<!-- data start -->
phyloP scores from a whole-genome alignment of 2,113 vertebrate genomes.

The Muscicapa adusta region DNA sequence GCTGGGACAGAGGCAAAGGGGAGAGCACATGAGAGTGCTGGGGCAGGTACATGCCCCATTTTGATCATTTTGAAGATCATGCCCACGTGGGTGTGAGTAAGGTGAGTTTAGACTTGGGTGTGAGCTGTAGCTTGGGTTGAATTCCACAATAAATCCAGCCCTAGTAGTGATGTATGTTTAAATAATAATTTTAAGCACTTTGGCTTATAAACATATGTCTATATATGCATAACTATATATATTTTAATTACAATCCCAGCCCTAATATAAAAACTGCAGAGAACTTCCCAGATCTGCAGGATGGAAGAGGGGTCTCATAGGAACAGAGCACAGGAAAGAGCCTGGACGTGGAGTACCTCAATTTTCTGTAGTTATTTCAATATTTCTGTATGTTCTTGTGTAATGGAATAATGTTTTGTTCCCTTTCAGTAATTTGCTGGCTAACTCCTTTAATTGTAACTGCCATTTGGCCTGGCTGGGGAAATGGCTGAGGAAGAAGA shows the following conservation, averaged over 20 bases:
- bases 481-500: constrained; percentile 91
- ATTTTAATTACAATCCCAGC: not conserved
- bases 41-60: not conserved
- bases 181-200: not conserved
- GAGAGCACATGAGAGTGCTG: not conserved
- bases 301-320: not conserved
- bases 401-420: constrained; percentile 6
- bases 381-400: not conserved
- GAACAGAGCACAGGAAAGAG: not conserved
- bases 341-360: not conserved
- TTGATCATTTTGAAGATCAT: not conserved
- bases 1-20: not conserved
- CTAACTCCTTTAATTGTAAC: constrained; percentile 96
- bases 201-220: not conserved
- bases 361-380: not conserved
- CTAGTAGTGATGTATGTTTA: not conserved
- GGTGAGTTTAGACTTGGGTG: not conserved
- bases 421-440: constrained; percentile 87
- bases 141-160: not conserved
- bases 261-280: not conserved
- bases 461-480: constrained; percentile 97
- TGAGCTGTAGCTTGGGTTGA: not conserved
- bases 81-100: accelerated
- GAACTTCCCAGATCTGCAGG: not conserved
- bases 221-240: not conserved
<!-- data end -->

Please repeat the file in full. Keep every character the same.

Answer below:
phyloP scores from a whole-genome alignment of 2,113 vertebrate genomes.

The Muscicapa adusta region DNA sequence GCTGGGACAGAGGCAAAGGGGAGAGCACATGAGAGTGCTGGGGCAGGTACATGCCCCATTTTGATCATTTTGAAGATCATGCCCACGTGGGTGTGAGTAAGGTGAGTTTAGACTTGGGTGTGAGCTGTAGCTTGGGTTGAATTCCACAATAAATCCAGCCCTAGTAGTGATGTATGTTTAAATAATAATTTTAAGCACTTTGGCTTATAAACATATGTCTATATATGCATAACTATATATATTTTAATTACAATCCCAGCCCTAATATAAAAACTGCAGAGAACTTCCCAGATCTGCAGGATGGAAGAGGGGTCTCATAGGAACAGAGCACAGGAAAGAGCCTGGACGTGGAGTACCTCAATTTTCTGTAGTTATTTCAATATTTCTGTATGTTCTTGTGTAATGGAATAATGTTTTGTTCCCTTTCAGTAATTTGCTGGCTAACTCCTTTAATTGTAACTGCCATTTGGCCTGGCTGGGGAAATGGCTGAGGAAGAAGA shows the following conservation, averaged over 20 bases:
- bases 481-500: constrained; percentile 91
- ATTTTAATTACAATCCCAGC: not conserved
- bases 41-60: not conserved
- bases 181-200: not conserved
- GAGAGCACATGAGAGTGCTG: not conserved
- bases 301-320: not conserved
- bases 401-420: constrained; percentile 6
- bases 381-400: not conserved
- GAACAGAGCACAGGAAAGAG: not conserved
- bases 341-360: not conserved
- TTGATCATTTTGAAGATCAT: not conserved
- bases 1-20: not conserved
- CTAACTCCTTTAATTGTAAC: constrained; percentile 96
- bases 201-220: not conserved
- bases 361-380: not conserved
- CTAGTAGTGATGTATGTTTA: not conserved
- GGTGAGTTTAGACTTGGGTG: not conserved
- bases 421-440: constrained; percentile 87
- bases 141-160: not conserved
- bases 261-280: not conserved
- bases 461-480: constrained; percentile 97
- TGAGCTGTAGCTTGGGTTGA: not conserved
- bases 81-100: accelerated
- GAACTTCCCAGATCTGCAGG: not conserved
- bases 221-240: not conserved